Texas Men Qualify 3 Divers To NCAAs On Day 1 of Zone D Diving

Though we’re not DiveDove, we do dabble in diving coverage, and as diving can have a major impact on the NCAA Swimming & Diving Championships, we cover NCAA Zone Diving – mainly through the lens of how national diving qualifiers could impact the team points battles later this month.

2019 NCAA ZONE DIVING

The Texas Longhorn men qualified all three of their returning NCAA diving scorers to the 2019 NCAA meet this morning through the Zone D Championships in Austin.

The first day of Zones features the 1-meter springboard for men. At NCAAs last year, Texas last year scored Jordan Windle in fifth place, Grayson Campbell in eighth and Jacob Cornish in tenth. All three have qualified for NCAAs again this year. Campbell was third, Windle fourth and Cornish eighth at the Zone D meet. In addition, Reed Merritt finished 11th for Texas. That doesn’t qualify him for NCAAs, but since he finished in the top 12, he’s eligible to dive this event at NCAAs if he qualifies in one of the other two events the next two days.

LSU’s Juan Hernandez won the men’s 1-meter at Zone Ds this year. Hernandez was seventh at NCAAs a year ago.

In other team news, the Texas A&M men qualified two men – returning A finalist Sam Thornton and returning NCAA qualifier Kurtis Mathews.

On the women’s side, Texas qualified three to NCAAs. Samantha Bromberg was second overall on 3-meter, with Alison Gibson third. Meghan O’Brien wound up 8th. Zone D is the top zone this year, holding the most qualification spots, and all 12 of the NCAA-eligible finishers on 3-meter will earn official invites.

Bromberg was an A finalist on 3-meter at NCAAs last year, finishing sixth. Gibson was a B finalist and scorer. O’Brien was also an NCAA qualifier last year. Bringing all three of those divers back is a big boost for the Texas women, who are in line to contend for a top 4 (or higher) finish at NCAAs.

Kansas senior Vicky Xu – a new addition to the roster this year – won the event by 11 over Bromberg. Xu should be a top contender for the NCAA title this year. The defending NCAA champ is Arkansas sophomore Brooke Schultz, who finished fourth in Zone competition. Bromberg and Minnesota’s Sarah Bacon (sixth today) are the other returning A finalists.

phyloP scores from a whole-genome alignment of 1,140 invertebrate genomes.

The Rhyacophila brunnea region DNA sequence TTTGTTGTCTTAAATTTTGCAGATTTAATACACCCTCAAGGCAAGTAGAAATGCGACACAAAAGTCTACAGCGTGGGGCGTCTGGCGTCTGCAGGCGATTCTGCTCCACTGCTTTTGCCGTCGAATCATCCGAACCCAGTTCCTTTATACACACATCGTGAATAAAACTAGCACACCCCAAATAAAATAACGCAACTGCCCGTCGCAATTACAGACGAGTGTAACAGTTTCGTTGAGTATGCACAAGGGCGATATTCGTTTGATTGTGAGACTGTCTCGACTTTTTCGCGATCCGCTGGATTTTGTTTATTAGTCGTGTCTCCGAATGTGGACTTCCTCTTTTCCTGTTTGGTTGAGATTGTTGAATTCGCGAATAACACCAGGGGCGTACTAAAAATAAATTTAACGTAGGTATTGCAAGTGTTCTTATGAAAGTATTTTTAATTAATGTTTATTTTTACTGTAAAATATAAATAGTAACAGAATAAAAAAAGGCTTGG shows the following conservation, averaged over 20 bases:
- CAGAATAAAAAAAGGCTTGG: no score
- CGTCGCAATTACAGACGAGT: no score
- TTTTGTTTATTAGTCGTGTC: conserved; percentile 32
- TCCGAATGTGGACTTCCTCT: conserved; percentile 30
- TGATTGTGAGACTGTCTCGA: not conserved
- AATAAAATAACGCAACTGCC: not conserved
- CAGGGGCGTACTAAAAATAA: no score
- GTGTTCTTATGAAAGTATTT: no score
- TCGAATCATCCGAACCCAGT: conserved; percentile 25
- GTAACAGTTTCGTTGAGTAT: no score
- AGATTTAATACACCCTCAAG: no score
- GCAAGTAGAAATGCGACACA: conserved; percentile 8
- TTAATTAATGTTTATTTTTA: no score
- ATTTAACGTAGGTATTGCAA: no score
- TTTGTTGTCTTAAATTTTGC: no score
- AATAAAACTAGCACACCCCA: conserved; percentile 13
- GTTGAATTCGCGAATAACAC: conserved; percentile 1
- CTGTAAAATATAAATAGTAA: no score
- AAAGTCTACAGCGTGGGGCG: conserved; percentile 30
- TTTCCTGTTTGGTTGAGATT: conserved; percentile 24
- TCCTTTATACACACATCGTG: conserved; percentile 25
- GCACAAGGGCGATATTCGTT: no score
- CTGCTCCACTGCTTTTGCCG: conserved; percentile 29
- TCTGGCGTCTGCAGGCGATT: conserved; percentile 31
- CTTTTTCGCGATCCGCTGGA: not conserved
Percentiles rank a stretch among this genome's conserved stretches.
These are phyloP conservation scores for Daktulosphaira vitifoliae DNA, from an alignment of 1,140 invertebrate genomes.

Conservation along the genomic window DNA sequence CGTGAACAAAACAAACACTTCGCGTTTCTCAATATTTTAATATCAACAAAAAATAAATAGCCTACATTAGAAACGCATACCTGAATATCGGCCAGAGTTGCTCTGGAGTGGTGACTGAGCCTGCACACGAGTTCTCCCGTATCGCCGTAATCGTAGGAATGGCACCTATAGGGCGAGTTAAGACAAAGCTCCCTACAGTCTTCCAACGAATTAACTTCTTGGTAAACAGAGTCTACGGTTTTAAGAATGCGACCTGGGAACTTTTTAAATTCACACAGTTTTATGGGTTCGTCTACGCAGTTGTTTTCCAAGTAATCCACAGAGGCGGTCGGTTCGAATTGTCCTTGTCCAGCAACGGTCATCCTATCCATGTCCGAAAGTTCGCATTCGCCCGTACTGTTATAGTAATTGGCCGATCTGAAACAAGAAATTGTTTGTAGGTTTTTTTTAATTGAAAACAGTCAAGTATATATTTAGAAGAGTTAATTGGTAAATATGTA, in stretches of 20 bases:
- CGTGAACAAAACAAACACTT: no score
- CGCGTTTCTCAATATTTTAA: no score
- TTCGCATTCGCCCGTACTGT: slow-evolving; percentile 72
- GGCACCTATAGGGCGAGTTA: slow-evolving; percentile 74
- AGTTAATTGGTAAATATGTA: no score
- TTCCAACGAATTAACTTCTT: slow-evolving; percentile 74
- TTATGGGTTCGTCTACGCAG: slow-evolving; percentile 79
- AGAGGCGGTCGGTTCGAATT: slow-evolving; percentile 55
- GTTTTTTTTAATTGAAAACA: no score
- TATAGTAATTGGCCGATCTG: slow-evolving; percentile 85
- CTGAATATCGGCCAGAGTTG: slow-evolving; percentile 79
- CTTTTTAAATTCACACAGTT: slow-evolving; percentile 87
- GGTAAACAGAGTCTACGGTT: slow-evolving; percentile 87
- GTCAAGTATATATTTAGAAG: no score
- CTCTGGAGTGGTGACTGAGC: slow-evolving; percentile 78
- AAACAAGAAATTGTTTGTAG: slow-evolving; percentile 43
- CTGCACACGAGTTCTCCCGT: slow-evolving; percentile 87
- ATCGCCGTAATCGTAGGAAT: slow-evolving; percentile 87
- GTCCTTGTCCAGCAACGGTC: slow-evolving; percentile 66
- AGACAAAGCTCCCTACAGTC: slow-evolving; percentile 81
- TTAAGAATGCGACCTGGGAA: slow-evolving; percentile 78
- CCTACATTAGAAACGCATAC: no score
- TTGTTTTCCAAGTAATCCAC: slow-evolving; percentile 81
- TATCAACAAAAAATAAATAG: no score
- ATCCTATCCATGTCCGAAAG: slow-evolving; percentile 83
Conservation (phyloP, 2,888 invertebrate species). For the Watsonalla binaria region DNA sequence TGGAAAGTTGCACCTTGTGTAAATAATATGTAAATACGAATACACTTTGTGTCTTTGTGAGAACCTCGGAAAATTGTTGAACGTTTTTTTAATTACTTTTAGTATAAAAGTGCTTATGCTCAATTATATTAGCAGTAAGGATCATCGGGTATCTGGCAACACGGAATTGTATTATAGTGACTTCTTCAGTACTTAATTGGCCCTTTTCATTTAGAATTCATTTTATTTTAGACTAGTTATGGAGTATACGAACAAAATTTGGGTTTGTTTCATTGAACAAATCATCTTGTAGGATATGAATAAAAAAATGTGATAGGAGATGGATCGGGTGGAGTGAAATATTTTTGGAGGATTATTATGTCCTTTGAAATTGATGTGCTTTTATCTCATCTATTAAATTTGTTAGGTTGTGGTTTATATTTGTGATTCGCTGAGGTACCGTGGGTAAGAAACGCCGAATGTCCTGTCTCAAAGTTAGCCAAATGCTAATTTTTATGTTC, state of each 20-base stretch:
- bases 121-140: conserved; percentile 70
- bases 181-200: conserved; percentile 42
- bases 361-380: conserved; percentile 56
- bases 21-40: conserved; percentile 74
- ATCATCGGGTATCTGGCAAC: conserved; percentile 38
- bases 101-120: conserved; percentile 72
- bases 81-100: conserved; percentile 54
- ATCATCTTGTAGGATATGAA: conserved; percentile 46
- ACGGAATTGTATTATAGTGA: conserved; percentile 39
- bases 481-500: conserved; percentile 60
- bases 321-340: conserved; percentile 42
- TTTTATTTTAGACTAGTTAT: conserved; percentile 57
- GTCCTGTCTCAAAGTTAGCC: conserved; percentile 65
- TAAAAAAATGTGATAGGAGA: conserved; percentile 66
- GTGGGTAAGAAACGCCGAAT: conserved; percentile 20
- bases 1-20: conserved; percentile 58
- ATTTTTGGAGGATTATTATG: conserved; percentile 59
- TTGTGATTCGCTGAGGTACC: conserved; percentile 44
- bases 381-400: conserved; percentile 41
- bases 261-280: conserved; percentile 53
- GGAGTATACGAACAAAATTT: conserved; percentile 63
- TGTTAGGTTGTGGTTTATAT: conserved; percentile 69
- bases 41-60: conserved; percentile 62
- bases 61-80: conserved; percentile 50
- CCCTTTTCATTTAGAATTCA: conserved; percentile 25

Other schools with multiple women’s qualifiers: Minnesota (two qualifiers), Iowa (two) and LSU (2)

Current Qualifiers

Simplified Qualifying Procedures

Each zone earns a certain number of NCAA qualifying spots based on how that zone has performed at NCAAs in the past. Each of the three diving events will have its own number of qualifiers from each zone.

If a diver is invited in one event, they can compete at NCAAs in any other event where they finish top 12 in their zone.

Reimbursement vs invited slots don’t mean much from a spectator perspective – both can compete at NCAAs. Reimbursement slots earn NCAA reimbursement to cover the athlete’s trip to NCAAs, while invited athletes are eligible to compete, but would have to travel to the meet on the school’s dime.

Here are the qualifying allotments per zone and the reimbursement spots per zone:

QUALIFYING SPOTS PER ZONE

WOMEN’S 1M 3M PLATFORM MEN’S 1M 3M PLATFORM
Zone A 6 5 5 Zone A 6 5 4
Zone B 9 8 6 Zone B 6 7 9
Zone C 9 8 12 Zone C 11 8 8
Zone D 9 12 9 Zone D 9 11 9
Zone E 8 8 9 Zone E 4 5 6

Reimbursement Spots Per Zone

Women Men
Zone A 5 5
Zone B 6 7
Zone C 10 8
Zone D 8 10
Zone E 11 5

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googoodoll
1 year ago

Great for TEXAS! Diving is a phenomenal part of our NCAA Sport of Swimming and Diving. So glad this University engages fully in our sport. I root for the “swim” teams heavy laden with great divers which add considerably to their NCAA Chances like Texas, Indiana and Tennessee.

SVIRD
Reply to  googoodoll
1 year ago

Lmao this is an ultra Cal subtweet.

50_SF
1 year ago

Texas wins the NCAA swimming & DIVING national championship because they have the best swimmers & DIVERS it is a team effort and the best TEAM should win

Swimmer
1 year ago

Texas DIVING and swimming!!

About Jared Anderson

Jared Anderson

Jared Anderson swam for nearly twenty years. Then, Jared Anderson stopped swimming and started writing about swimming. He's not sick of swimming yet. Swimming might be sick of him, though. Jared was a YMCA and high school swimmer in northern Minnesota, and spent his college years swimming breaststroke and occasionally pretending …

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